- 1. Before taking clones, do not fertilize your mother plant for a few days. Lack of fertilizer causes nitrogen to leave the leaves and stems. This lack of nitrogen will prevent your clones from growing vegetation, and allow them to focus their energy on producing roots instead.
- 2. Take cuttings from lower branches with sturdy and well developed stems and leaves. Lower branches have more rooting hormones present, and will root faster than cuttings taken from high branches. The stem should be roughly the same diameter as the hole in your rockwool or other rooting medium. Cuttings should be between 5-10 inches long, with several or smaller branches off of the main stem.
- 3. Cut the main stem off of the mother plant at a 45 degree angle. Cut as close as you can to the main stem without damaging it. Cutting close to the main stem ensures a larger surface area for roots to grow on, increasing your likelihood of success.
- 4. Immediately place your cuttings in water. If they are exposed to air for too long, air bubbles will form on the cut surface, preventing water uptake in the stem once you transfer the cuttings to rooting medium. Quick action on this step can prevent the clones from dying and help them root faster.
Many growers take a few seconds to cut multiple incisions on the rooting surface before dipping their cuttings in water. This increases the surface area and therefore gives a larger area for roots to develop.
- 5. Clip the leaves of your clones using scissors. When you purchase clones you will notice that most of the leaves, if not all, are cut in half. This ensures that leaves do not touch each other, and also increases nutrient and water uptake in the stem, encouraging root growth.
- 6. Dip stems into a rooting hormone such as a gel or powder. Some growers will claim this step is unnecessary, but rooting hormones can increase your chances of successful root growth. This step should be done quickly to prevent air bubbles. Also make sure to cover the entire rooting surface.
- 7. Transfer clones into the rooting medium. Rockwool cubes are recommended, because they have holes ready to go and are quick and simple to use. Rockwool allows for plenty of airflow as well as moisture retention. Make sure you pre-wet your rockwool and keep it nice and moist for your cuttings. After you place the cutting in the cub, press it down gently to release any air bubbles and seal the cutting surface against the rockwool.
Other options include rooting directly into soil, or in water. When rooting in soil, make sure that you use a neutral soil with no added fertilizer or too many nutrients, or the overabundance of nutrients “burn” your young plants. Some growers also have success with rooting directly into water, without the use of rooting hormones or rockwool. In my experience, this makes transferring the clones into soil or growing medium more difficult and the clones may not end up as hardy as if you use the steps outlined above.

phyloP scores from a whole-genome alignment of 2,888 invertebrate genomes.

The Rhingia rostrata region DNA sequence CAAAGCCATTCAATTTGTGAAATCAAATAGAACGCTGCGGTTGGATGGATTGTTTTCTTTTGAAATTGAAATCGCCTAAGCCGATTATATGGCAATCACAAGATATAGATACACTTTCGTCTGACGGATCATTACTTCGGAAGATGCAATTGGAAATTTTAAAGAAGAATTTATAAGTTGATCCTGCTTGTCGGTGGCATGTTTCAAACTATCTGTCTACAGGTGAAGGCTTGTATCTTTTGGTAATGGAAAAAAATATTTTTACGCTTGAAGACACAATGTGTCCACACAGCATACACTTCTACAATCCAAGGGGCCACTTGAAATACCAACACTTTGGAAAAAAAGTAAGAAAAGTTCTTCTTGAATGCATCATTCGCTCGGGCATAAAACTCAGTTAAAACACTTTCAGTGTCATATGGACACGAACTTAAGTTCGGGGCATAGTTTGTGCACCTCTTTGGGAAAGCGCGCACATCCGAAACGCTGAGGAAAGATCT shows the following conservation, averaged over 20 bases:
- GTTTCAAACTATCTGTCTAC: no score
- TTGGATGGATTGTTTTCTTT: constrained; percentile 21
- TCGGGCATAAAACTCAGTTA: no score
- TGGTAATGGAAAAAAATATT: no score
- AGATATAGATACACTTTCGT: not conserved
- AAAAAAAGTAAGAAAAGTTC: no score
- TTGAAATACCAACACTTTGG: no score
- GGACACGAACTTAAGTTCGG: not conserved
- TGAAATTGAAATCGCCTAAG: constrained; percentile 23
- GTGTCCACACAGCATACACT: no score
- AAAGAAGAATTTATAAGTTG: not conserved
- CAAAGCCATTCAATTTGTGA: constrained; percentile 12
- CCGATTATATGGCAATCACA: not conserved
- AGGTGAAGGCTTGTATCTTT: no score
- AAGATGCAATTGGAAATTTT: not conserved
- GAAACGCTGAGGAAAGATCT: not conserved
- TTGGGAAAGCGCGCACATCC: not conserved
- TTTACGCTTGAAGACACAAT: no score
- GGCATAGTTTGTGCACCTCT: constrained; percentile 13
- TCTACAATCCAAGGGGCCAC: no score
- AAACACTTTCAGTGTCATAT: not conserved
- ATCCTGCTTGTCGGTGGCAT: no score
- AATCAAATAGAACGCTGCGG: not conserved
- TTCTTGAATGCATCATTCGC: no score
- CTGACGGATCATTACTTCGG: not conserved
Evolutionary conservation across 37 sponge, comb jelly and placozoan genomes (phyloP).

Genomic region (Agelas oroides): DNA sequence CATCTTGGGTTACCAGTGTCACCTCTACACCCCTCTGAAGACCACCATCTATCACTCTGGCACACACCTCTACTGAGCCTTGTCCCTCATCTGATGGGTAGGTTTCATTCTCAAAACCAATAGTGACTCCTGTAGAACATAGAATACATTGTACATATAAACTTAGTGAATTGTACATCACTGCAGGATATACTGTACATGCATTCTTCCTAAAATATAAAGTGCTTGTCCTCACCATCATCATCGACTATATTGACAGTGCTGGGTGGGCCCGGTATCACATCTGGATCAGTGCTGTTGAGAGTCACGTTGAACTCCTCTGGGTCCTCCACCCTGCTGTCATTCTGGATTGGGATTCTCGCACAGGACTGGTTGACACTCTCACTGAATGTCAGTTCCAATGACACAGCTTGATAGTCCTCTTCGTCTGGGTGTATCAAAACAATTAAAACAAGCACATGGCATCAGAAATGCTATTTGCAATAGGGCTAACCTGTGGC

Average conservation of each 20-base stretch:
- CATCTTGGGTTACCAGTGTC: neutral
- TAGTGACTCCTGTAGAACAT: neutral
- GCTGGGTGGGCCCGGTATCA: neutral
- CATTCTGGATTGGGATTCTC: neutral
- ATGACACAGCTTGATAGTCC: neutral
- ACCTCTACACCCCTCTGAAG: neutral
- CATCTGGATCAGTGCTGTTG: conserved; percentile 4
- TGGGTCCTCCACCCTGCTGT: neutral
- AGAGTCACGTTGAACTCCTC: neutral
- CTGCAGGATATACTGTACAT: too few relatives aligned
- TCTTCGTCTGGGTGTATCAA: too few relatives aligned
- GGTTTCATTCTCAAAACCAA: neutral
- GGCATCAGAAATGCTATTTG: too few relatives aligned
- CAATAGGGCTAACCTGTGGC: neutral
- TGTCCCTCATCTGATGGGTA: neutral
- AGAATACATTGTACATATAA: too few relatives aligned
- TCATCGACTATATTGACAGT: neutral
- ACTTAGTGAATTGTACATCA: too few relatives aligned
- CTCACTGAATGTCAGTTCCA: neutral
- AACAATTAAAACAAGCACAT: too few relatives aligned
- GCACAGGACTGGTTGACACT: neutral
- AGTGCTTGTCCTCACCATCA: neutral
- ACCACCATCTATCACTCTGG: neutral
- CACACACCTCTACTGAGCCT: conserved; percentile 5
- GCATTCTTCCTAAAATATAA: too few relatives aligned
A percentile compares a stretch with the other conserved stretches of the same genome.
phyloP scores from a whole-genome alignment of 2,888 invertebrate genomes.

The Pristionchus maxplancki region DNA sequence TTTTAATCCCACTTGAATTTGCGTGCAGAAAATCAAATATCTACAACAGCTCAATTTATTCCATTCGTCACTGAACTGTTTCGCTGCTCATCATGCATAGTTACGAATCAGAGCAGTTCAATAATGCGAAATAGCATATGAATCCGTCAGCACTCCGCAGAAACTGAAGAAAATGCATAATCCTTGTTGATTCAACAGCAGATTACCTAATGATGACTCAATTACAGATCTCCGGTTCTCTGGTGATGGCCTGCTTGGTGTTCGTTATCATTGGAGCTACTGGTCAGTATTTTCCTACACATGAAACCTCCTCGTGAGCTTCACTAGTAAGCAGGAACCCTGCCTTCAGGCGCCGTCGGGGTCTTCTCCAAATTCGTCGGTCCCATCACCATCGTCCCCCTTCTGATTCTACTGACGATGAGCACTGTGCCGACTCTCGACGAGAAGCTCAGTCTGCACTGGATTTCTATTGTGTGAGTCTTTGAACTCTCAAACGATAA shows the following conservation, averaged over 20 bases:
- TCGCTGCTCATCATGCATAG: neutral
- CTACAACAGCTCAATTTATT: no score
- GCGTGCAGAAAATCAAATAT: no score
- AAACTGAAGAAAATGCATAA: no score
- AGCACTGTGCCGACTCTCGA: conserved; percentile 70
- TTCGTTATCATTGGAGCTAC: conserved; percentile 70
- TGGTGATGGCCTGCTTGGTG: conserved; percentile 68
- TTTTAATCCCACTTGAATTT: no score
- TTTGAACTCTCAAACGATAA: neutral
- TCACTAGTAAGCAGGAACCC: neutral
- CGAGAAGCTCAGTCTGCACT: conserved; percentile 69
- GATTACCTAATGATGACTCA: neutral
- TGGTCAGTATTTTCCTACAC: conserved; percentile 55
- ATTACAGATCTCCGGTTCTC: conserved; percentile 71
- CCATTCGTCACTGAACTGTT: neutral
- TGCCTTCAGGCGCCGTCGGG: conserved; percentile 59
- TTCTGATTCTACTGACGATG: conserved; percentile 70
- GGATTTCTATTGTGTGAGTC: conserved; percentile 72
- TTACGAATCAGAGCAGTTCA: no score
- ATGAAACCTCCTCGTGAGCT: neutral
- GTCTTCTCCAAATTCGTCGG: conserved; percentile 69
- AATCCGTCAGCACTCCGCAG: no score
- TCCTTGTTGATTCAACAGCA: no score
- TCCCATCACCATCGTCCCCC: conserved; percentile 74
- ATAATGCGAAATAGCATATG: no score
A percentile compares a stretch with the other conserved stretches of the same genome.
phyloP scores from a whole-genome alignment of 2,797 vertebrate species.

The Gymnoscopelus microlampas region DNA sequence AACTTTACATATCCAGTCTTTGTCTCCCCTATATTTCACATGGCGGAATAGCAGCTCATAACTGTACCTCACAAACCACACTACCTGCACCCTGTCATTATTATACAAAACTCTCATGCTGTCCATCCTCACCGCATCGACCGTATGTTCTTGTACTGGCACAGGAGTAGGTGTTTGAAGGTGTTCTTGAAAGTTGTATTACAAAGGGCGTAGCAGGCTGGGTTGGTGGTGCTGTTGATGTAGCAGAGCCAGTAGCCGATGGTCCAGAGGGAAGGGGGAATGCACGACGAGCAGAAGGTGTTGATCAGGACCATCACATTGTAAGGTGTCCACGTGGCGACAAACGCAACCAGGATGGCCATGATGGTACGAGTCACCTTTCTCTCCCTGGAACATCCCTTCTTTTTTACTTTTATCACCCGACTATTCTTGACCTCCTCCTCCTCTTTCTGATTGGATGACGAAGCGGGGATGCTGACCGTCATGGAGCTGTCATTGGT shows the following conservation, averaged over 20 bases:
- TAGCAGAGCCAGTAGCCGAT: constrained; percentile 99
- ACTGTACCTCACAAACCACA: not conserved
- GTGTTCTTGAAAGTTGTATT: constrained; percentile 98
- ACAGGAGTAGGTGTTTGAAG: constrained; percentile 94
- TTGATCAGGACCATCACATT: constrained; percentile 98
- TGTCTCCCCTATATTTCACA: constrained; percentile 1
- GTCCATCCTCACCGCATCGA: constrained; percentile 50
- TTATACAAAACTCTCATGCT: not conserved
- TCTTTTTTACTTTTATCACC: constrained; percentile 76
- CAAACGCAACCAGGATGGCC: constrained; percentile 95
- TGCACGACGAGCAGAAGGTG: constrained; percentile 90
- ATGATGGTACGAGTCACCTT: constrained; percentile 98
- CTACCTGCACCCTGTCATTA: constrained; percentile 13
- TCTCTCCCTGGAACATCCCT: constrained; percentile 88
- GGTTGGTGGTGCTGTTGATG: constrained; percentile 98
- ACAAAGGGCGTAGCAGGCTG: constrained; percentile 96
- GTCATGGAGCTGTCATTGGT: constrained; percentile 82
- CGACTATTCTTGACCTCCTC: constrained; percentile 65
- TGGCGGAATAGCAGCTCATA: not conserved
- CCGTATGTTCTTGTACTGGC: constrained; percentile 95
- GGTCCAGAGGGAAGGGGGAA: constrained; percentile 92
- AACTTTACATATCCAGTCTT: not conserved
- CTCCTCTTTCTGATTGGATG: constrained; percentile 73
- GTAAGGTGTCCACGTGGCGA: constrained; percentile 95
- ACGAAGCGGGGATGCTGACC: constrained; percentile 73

- 8. Clones should be kept in a mini dome greenhouse with a humid environment. Keep the rockwool moist and check the lid of the greenhouse several times a day to make sure there is condensation present. Use the spray bottle with water to keep your clones moist at all times. While they are developing their roots, they also absorb water through their leaves. A moist environment ensures that they will not dry out and get weak or die before they get the chance to develop strong roots.
Heating mats can be used to increase the temperature and therefore the Relative Humidity level of your mini-greenhouse. Clones like a warm temperature just like seedlings, about 77 degrees Fahrenheit, so heating mats are especially desirable if you live in a colder climate.
- 9. The final step is transplanting your clones. Once your cuttings have developed a root system that is strong enough to handle transplanting, they will start growing new leaves. Vegetative growth is your sign that clones are ready to transplant. Be careful when transplanting and do not over-agitate your clones, or you may send them in to shock.
Automatic Cloners or Cloning Machines
Cloning machines like the TurboKlone T96D Aeroponic Cloning System pictured above take a lot of the work out of the process for you. They help to provide a stable environment with the right temperature and humidity levels needed for successful cloning. With that said, they can be expensive and are not completely necessary for home growers. Usually cloning machines are used by professional growers who are making tens or hundreds of clones at a time.